If your current system isn’t satisfying your needs then get one that does, be it Windows or Mac. Oh, what’s that, nothing in the PC world is as powerful? Then shut the fuck up.

    Besides, if your current solution is so wonderful, sell it, and apply the proceeds to the cost of the new Mac Pro.

    Been following Mac blogs since 1997, and with each new iteration of the Power Mac/Mac Pro there has been those that find fault, then go out and buy one, BECAUSE ITS SUPERIOR TO THE CREAKING POS THEY HAVE.

  9. One more thing: to people like “Mike” above, I’m not totally insensitive to your pain but the new Mac Pro is so much faster than what you now have that almost any PCI, SATA or firewire device needs to be replaced to get the full performance out of the the new Mac Pro. This is really hard to understand, but speaking from experience, you will be glad to did.

  10. Really, the most incapacitating part of the new design is the total cost of configuration. Figure 3-5K for the computer (hopefully not more, but I’m not sure yet), extra thunderbolt cables, extraneous storage enclosure (presumably RAID, if one truly wants to take advantage of the Thunderbolt interfaces), and of course an additional extraneous storage solution for backup. Building from scratch, you’re getting pretty close to 10K or more, by the time you’ve added a monitor or two. That’s fine if you’re a high-end professional who really makes his living from such a workstation. Pretty salty for the lower-income professional. Better hope it runs 5 years before dying or becoming obsolete.

    1. Valid points all. As professionals we were simply waiting for a better Mac Pro. So now we have a new Mac Pro. Doesn’t matter whether we like it or not it’s here and we will have to deal with it. 99.9% of the people commenting here are not true professionals. I don’t mean that in a negative way just that anyone using an iMac or a Windows (!) machine as their workhorse(s) won’t ever need one of these. So it’s fun to spend someone else’s money and it’s fun to gush about the design, expandability, peripherals etc. But for those of us who needed a new high and workhorse this isn’t exactly what we were looking for. We don’t have time to sit around and study it and speak it’s praise of design. I just need to buy them turn them on and start using them. We’ll just have to see how all this works out. It’s here and as professionals we’ll deal with it. I’ll let you know how they look when I turn the lights out. With each of them glowing in the dark!

      1. Seems there have been a lot of calls from the professionals to give them a “new” mac pro, and many complaints that the latest mac pro (always “better” than it’s predecessor every year) was always just a “speed bump”. Now the cry is they just wanted a better mac pro, not a new mac pro. Apple got rid of the boat anchor so you could fly, what are you, afraid of heights? I say you had better go buy a “better” mac pro from the apple store before the “new” one takes it’s place so you can continue to use your old *expensive* (read: obsolete and slow) peripherals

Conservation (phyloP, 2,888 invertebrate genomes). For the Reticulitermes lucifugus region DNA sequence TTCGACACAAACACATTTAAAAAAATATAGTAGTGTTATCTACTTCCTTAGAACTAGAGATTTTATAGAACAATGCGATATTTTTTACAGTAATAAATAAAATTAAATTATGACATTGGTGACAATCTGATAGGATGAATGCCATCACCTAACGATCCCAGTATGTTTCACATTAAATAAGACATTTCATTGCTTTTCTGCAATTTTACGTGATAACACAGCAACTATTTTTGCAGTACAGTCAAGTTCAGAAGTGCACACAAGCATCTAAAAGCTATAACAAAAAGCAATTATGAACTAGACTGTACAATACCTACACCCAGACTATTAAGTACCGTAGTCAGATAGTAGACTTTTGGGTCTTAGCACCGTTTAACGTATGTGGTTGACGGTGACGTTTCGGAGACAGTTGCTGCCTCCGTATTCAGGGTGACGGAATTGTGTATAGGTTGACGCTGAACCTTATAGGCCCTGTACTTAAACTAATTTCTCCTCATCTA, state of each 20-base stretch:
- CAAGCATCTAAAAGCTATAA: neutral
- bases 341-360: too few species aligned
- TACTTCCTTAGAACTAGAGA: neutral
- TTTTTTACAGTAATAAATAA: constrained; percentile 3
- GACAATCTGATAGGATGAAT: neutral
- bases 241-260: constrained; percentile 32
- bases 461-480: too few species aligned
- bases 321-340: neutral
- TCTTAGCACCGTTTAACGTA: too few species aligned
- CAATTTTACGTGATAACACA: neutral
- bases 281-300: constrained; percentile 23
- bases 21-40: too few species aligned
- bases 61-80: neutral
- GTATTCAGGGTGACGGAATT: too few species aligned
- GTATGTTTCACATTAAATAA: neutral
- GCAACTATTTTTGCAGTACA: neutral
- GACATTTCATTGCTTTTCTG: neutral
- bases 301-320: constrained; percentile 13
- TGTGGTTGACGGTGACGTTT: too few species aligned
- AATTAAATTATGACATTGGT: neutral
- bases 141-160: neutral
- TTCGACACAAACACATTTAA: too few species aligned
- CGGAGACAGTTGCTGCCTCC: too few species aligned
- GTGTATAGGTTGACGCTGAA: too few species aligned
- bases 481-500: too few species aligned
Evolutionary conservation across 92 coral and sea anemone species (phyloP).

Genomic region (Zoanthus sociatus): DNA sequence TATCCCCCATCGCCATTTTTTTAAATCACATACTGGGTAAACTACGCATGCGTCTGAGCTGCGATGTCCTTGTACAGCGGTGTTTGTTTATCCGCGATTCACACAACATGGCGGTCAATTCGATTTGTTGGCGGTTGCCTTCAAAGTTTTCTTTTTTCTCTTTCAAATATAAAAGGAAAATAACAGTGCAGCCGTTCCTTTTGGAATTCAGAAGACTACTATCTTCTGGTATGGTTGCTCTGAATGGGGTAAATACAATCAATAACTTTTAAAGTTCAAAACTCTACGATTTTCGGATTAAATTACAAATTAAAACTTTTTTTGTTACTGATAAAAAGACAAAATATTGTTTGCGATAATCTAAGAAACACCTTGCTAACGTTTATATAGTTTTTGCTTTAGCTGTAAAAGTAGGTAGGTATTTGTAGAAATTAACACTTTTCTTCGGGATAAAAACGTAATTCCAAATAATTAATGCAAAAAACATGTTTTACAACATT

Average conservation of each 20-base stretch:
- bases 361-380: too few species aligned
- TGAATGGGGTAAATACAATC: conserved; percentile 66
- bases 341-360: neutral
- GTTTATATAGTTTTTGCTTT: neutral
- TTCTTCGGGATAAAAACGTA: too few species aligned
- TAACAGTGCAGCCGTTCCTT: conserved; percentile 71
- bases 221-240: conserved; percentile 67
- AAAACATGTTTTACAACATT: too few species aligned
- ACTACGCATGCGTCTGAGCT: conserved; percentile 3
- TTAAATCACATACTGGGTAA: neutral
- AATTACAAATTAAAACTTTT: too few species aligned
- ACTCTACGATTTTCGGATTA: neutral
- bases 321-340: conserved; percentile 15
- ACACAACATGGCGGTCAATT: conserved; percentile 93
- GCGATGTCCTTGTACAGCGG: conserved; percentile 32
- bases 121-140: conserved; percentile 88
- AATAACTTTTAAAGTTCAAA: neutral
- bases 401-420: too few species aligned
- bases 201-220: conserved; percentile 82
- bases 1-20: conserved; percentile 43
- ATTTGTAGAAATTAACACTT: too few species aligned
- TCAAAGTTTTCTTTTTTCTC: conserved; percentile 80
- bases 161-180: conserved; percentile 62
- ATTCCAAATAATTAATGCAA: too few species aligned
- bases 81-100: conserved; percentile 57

1. Boat anchor? You clearly don’t have any idea what you’re talking about. But I guess it’s fun post like you’re a big boy. I think I hear your mother calling you. I think she wants you to clean up your room so you’d better come out of the basement.

            1. Your original post is irrelevant. You jumped to a considerable level of personal insult over nothing (e.g. compared to if sfgh told you to “shut the fuck up, you fucking idiot”.

              If you think someone hasn’t understood, or is in incorrect in their thinking or has made a mistake, there is no reason to stoop to juvenile insults.

    2. Total cost of configuration? Buying external rather than internal drives only adds about $120-$700. A pair of 4TB USB 3.0 drives can be had for just $120 more than a pair of bare drives. If you’ve got 8TB of data and want maximum throughput, an 8TB LaCie 2big Thunderbolt and a 8TB LaCie 2big USB 3.0 to back it up cost about $300-$700 more than bare drives. And, once you get past 8TB of data, you’re going to need external anyway. Yeah, it was nice having 4 internal bays. But I moved to external RAIDs even before I sold my old Mac Pro. More convenient, and more disaster-resistant.

  11. A few days or so after Apple announce the the Mac Pro I went to their website and was surprised they had removed the old G5 tower model. Only the new Mac Pro was shown.

    I was Surprised because since its announcement their was no release date or cost. This thing can be released anytime within the next almost seven months. Why remove the old Macs when there’s nothing to replace it? Why announce this new Mac Pro so soon with no availability, cost or demo?

    Could it be that the cost of this new machine will not be the cost of a small car but maybe half the cost of the old Mac Pros? The new machine only uses a fraction of the material of the old chassis. The only moving part is the single cooling fan so the warranty repair costs should be much less if not almost none existent. The use of three boards instead of a main board makes this system easily and cheaply upgradeable because Apple will only need to upgrade one or at most two boards. Then there’s Apple decision to move expandability to the outside of the Mac and in doing so passing on the cost to the consumer.

        1. True, but it’s still there in the store. Didn’t take long to find it if I really wanted one. Apple’s trait is to move on quickly once they have something new, so no surprise that in places where they are pushing the new, the aren’t going to also show the old.